For the first part of the book, it’s difficult to know who to root for. For example, a completely innocent black kid gets blamed for a brutal crime he didn’t commit. He, too, is found dead by apparent suicide.
The wife of the dead producer is Gail Goodwin. Craine realizes that something more is going on that the fact that several folks decided to commit suicide or are gruesomely murdered—he realizes it when he’s shot at a hotel while checking into things. Katherine Hepburn, Mae West, and Groucho have Cameo’s in the book, so if you’re a fine of this period in history of LA, you might like the mystery. For me, it was a little slow.
Thanks to NetGalley for the opportunity to review this book.
The Child by Fiona Barton
When the bones of a baby are found during an excavation, journalist Kate thinks there is a story there, even if finding who the mother was will be exceedingly difficult. Angela, whose baby was stolen from her years ago, is certain that the baby is hers, and Emma, who battles a mood disorder and has been treated for mental illness, reads everything about the remains obsessively.
Told from multiple points of view, the mystery of who this baby is will keep you turning pages. Kate is the force that keeps digging and unraveling secrets. She’s a tough, likeable protagonist. Jude, Emma’s self-absorbed mother, is well drawn as an odious woman who should never have become a mother.
Thanks to NetGalley for the opportunity to review this book.
Reservations (A Lola Wicks Mystery) by Gwen Florio
Florio keeps getting better and better. In the latest installment of the Lola Wicks mystery series, Lola, her husband Charlie, their seven-year-old daughter Margaret, and their three-legged dog Bub head to Arizona to spend time with Charlie’s brother’s family.
Charlie and his brother Edgar have had a strained relationship for years. Charlie still lives in Montana working as a cop outside the Blackfeet reservation. Edgar married a Navajo woman, and his wife Naomi persuaded him to take a job in the mines that employ much of the Navajo people in the area. Naomi repeatedly tells Lola that even though they have Ivy League educations, they returned to work for the Indians. She insinuates that they could be making more money elsewhere, but they seem to be doing pretty well for themselves, particularly compared to the other folks on the reservation.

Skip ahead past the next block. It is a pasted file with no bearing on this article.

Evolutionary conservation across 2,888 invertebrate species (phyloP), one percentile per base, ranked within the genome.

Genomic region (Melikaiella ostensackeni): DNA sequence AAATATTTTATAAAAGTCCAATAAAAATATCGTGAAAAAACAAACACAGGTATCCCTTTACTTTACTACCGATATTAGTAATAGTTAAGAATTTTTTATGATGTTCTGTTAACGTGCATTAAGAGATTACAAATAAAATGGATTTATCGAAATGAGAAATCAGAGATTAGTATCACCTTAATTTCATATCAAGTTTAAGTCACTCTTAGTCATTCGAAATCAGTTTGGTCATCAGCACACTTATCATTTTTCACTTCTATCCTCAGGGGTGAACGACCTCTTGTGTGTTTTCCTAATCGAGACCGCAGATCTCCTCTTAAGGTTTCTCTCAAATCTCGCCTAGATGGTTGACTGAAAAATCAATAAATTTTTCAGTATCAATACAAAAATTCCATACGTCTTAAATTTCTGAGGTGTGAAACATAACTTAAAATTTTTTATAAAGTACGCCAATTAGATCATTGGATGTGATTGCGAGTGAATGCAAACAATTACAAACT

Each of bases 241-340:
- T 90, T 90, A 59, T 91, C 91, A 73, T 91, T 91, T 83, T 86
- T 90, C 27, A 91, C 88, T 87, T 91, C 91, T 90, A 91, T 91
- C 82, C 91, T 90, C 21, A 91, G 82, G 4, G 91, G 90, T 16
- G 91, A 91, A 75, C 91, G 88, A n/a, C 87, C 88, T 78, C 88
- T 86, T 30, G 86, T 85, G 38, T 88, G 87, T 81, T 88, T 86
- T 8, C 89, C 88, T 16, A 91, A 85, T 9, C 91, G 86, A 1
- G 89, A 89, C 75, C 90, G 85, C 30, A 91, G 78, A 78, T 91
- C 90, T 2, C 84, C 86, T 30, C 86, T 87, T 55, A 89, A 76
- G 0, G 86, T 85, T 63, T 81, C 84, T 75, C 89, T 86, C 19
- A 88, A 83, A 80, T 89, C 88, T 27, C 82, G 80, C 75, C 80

The mines have rendered the drinking water useless and the air not much better. When the bombings begin, it’s unclear if it’s an environmental group or a member of the Navajo nation or just a rogue environmentalist. Lola’s investigative journalist’s instincts go on high alert, as do Charlie’s cop instincts.
I adore all the members of Lola’s immediate family, but I particularly adore Lola. It’s like Florio is writing about me—Lola has an aversion (and lack of ability) for anything domestic, she wears clothes that are comfortable and functional rather than fashionable, and she is terrified of heights.
The mystery that unfolds is extremely well done. I’m generally not a huge mystery fan, but I love Florio’s work because of the high literary quality.
Highly recommended.Read More